Thomas besieges Constantinople - Madrid Skylitzes
 
Michael had survived the great challenge to his reign but his remaining years brought little glory as freebooting Arab raiders fell upon imperial territory in the Mediterranean. In 825 Crete was overrun by invaders who had originally fled Andalusia following an unsuccessful rebellion. Having been ousted from Alexandria, these rebels-turned-pirates seized control of the island, founding the settlement of Candia, today known as Heraklion, and thereafter would use it as base to harass Byzantine shipping and launch raids against the coastal settlements of the empire. An expedition sent to the relieve the island ended in dismal failure and the pirates would long remain a thorn in the side of the empire.

Two years later worse was to follow when a disgraced admiral in Sicily by the name of Euphemius provoked the wrath of the governor by eloping with a nun. The penalty for his offence was rhinocopia and rather than be deprived of his nose, Euphemius launched a revolt against imperial power. When his plans began to unravel, Euphemius escaped to North Africa and plotted with the Emir of Kairouan to conquer the island between them. Euphemius would then rule Sicily as the Emir’s vassal. The rebellious admiral then returned to Sicily backed by an Arab invasion force of ten thousand men. Euphemius, dressing himself in imperial regalia and styling himself emperor, came to a sticky end as his forces advanced on Syracuse. Arriving to accept the surrender of the town of Castrogiovanni, Euphemius was approached by a welcoming committee of two young men of the town, who prostrated themselves before him. As he bent his head to bestow a sovereign’s kiss upon the brow of one of the men, Euphemius was summarily beheaded by the other, reflecting perhaps in his last moments on the irony of his fate. The course that he had taken to avoid the loss of his nose had led in the end to the loss of his head. Another usurper had been dispatched but the damage was done. The Arab invaders were not so easily removed and with a firm foothold established in Sicily they would continue to gain ground on the island over the ensuing half century until they made it their own.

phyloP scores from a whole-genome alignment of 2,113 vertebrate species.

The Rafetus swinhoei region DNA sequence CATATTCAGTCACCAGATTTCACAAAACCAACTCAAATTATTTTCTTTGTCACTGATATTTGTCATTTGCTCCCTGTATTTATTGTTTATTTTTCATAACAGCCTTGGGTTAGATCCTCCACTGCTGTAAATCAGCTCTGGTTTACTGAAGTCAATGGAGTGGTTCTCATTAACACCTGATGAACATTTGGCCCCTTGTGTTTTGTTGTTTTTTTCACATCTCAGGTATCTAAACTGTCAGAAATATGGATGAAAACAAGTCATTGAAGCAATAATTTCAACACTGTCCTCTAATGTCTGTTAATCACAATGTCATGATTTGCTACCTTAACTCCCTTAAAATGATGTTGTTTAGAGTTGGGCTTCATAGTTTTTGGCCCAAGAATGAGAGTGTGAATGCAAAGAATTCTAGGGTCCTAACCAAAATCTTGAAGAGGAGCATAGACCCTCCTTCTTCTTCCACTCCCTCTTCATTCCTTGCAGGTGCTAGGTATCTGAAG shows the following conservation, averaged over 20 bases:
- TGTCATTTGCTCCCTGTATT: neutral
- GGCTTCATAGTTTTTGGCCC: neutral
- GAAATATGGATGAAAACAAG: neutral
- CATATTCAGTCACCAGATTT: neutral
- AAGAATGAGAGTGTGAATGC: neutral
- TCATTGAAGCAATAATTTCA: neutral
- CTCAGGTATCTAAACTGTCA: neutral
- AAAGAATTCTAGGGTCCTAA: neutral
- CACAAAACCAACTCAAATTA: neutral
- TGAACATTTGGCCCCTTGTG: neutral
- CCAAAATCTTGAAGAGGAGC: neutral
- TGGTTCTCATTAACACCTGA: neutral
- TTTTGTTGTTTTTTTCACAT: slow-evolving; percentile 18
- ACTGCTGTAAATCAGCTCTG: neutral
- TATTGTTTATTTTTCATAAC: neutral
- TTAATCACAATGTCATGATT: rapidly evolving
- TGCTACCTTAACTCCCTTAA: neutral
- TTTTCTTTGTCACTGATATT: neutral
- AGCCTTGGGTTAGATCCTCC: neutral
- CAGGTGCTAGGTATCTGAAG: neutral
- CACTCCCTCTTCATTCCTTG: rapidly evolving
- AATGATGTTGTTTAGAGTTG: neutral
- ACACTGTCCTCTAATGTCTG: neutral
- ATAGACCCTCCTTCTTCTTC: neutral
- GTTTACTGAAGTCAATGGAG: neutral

Michael died from dysentery in 829. He was succeeded by his son Theophilus who had ruled alongside him as his co-emperor from the age of seventeen. At twenty six, Theophilus promised to be a vigorous young ruler. He is remembered for many things, not least for being the last of the iconoclast emperors. He is remembered both for his love of justice and his love of pomp and ostentation. Like many an absolute ruler he could be capricious or merciful as the mood took him.

Theophilus condemns the assassins - Madrid Skylitzes
 

Upon his accession Theophilus gave a stark and unmistakable demonstration of his commitment to the rule of law. Summoning the great and the good to appear before him in the great vaulted audience hall of the Magnaura, Theophilus declared that he wished to reward those who had loyally supported his father. He called forth those who had participated in the murder of Leo nine years before and proudly the men stepped forward, eagerly expecting the new emperor  to bestow gifts and honours upon them. Instead Theophilus called upon the Eparch of the city, responsible for maintaining law and order, to have the men seized and declaring: